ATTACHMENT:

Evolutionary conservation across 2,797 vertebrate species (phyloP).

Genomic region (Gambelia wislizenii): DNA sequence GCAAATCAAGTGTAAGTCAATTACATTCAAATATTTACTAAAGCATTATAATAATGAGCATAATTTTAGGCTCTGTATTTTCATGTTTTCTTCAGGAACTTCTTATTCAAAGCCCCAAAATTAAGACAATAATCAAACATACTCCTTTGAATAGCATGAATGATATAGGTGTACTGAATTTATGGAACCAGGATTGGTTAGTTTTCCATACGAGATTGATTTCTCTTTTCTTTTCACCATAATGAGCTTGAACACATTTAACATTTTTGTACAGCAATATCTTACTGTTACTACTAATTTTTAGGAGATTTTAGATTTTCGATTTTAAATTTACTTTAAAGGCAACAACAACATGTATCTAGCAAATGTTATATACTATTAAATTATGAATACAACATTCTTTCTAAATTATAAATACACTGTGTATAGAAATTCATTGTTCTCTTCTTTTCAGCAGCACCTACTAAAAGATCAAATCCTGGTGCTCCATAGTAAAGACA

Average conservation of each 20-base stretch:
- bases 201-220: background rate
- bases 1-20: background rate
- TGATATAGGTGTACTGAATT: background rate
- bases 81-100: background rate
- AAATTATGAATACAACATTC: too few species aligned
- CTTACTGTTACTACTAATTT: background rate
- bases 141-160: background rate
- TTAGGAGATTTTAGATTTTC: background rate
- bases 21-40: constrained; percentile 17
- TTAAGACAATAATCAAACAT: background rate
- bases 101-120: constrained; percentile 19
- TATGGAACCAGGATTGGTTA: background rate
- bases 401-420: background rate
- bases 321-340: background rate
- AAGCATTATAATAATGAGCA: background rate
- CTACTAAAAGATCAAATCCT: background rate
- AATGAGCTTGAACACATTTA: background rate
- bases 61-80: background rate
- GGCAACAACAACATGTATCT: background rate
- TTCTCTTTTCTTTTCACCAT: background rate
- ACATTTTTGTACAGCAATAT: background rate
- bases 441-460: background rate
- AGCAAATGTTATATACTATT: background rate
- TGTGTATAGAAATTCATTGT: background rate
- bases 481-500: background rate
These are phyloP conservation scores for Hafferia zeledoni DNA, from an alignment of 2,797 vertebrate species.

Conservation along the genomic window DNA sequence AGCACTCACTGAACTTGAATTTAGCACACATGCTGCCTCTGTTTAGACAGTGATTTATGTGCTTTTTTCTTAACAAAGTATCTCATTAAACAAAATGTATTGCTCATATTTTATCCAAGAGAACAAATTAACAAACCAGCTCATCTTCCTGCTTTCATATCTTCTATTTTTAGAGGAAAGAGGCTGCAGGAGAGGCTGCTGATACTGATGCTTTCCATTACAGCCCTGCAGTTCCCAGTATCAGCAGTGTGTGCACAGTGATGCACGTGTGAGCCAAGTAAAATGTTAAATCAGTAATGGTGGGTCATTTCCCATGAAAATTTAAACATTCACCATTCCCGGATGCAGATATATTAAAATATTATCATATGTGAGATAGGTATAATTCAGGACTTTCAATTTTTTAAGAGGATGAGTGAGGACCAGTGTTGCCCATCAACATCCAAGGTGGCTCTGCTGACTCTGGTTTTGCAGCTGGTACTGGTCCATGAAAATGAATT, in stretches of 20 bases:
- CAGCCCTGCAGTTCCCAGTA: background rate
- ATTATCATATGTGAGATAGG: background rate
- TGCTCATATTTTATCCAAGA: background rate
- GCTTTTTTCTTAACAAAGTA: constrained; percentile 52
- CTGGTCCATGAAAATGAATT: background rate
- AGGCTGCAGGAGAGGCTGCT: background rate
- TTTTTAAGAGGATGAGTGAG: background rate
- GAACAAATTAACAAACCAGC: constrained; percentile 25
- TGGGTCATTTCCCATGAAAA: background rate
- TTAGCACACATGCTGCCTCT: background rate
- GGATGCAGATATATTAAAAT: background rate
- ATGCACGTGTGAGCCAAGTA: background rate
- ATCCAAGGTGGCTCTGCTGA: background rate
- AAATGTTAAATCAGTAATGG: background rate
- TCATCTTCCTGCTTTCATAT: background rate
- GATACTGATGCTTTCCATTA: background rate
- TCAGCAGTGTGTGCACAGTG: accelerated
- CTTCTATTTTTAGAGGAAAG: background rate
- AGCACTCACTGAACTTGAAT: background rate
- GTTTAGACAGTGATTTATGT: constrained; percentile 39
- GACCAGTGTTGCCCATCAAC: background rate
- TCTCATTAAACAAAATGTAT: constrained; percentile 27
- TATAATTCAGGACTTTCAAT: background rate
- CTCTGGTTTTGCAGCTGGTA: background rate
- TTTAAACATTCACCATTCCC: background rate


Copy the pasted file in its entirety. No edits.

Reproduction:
Evolutionary conservation across 2,797 vertebrate species (phyloP).

Genomic region (Gambelia wislizenii): DNA sequence GCAAATCAAGTGTAAGTCAATTACATTCAAATATTTACTAAAGCATTATAATAATGAGCATAATTTTAGGCTCTGTATTTTCATGTTTTCTTCAGGAACTTCTTATTCAAAGCCCCAAAATTAAGACAATAATCAAACATACTCCTTTGAATAGCATGAATGATATAGGTGTACTGAATTTATGGAACCAGGATTGGTTAGTTTTCCATACGAGATTGATTTCTCTTTTCTTTTCACCATAATGAGCTTGAACACATTTAACATTTTTGTACAGCAATATCTTACTGTTACTACTAATTTTTAGGAGATTTTAGATTTTCGATTTTAAATTTACTTTAAAGGCAACAACAACATGTATCTAGCAAATGTTATATACTATTAAATTATGAATACAACATTCTTTCTAAATTATAAATACACTGTGTATAGAAATTCATTGTTCTCTTCTTTTCAGCAGCACCTACTAAAAGATCAAATCCTGGTGCTCCATAGTAAAGACA

Average conservation of each 20-base stretch:
- bases 201-220: background rate
- bases 1-20: background rate
- TGATATAGGTGTACTGAATT: background rate
- bases 81-100: background rate
- AAATTATGAATACAACATTC: too few species aligned
- CTTACTGTTACTACTAATTT: background rate
- bases 141-160: background rate
- TTAGGAGATTTTAGATTTTC: background rate
- bases 21-40: constrained; percentile 17
- TTAAGACAATAATCAAACAT: background rate
- bases 101-120: constrained; percentile 19
- TATGGAACCAGGATTGGTTA: background rate
- bases 401-420: background rate
- bases 321-340: background rate
- AAGCATTATAATAATGAGCA: background rate
- CTACTAAAAGATCAAATCCT: background rate
- AATGAGCTTGAACACATTTA: background rate
- bases 61-80: background rate
- GGCAACAACAACATGTATCT: background rate
- TTCTCTTTTCTTTTCACCAT: background rate
- ACATTTTTGTACAGCAATAT: background rate
- bases 441-460: background rate
- AGCAAATGTTATATACTATT: background rate
- TGTGTATAGAAATTCATTGT: background rate
- bases 481-500: background rate
These are phyloP conservation scores for Hafferia zeledoni DNA, from an alignment of 2,797 vertebrate species.

Conservation along the genomic window DNA sequence AGCACTCACTGAACTTGAATTTAGCACACATGCTGCCTCTGTTTAGACAGTGATTTATGTGCTTTTTTCTTAACAAAGTATCTCATTAAACAAAATGTATTGCTCATATTTTATCCAAGAGAACAAATTAACAAACCAGCTCATCTTCCTGCTTTCATATCTTCTATTTTTAGAGGAAAGAGGCTGCAGGAGAGGCTGCTGATACTGATGCTTTCCATTACAGCCCTGCAGTTCCCAGTATCAGCAGTGTGTGCACAGTGATGCACGTGTGAGCCAAGTAAAATGTTAAATCAGTAATGGTGGGTCATTTCCCATGAAAATTTAAACATTCACCATTCCCGGATGCAGATATATTAAAATATTATCATATGTGAGATAGGTATAATTCAGGACTTTCAATTTTTTAAGAGGATGAGTGAGGACCAGTGTTGCCCATCAACATCCAAGGTGGCTCTGCTGACTCTGGTTTTGCAGCTGGTACTGGTCCATGAAAATGAATT, in stretches of 20 bases:
- CAGCCCTGCAGTTCCCAGTA: background rate
- ATTATCATATGTGAGATAGG: background rate
- TGCTCATATTTTATCCAAGA: background rate
- GCTTTTTTCTTAACAAAGTA: constrained; percentile 52
- CTGGTCCATGAAAATGAATT: background rate
- AGGCTGCAGGAGAGGCTGCT: background rate
- TTTTTAAGAGGATGAGTGAG: background rate
- GAACAAATTAACAAACCAGC: constrained; percentile 25
- TGGGTCATTTCCCATGAAAA: background rate
- TTAGCACACATGCTGCCTCT: background rate
- GGATGCAGATATATTAAAAT: background rate
- ATGCACGTGTGAGCCAAGTA: background rate
- ATCCAAGGTGGCTCTGCTGA: background rate
- AAATGTTAAATCAGTAATGG: background rate
- TCATCTTCCTGCTTTCATAT: background rate
- GATACTGATGCTTTCCATTA: background rate
- TCAGCAGTGTGTGCACAGTG: accelerated
- CTTCTATTTTTAGAGGAAAG: background rate
- AGCACTCACTGAACTTGAAT: background rate
- GTTTAGACAGTGATTTATGT: constrained; percentile 39
- GACCAGTGTTGCCCATCAAC: background rate
- TCTCATTAAACAAAATGTAT: constrained; percentile 27
- TATAATTCAGGACTTTCAAT: background rate
- CTCTGGTTTTGCAGCTGGTA: background rate
- TTTAAACATTCACCATTCCC: background rate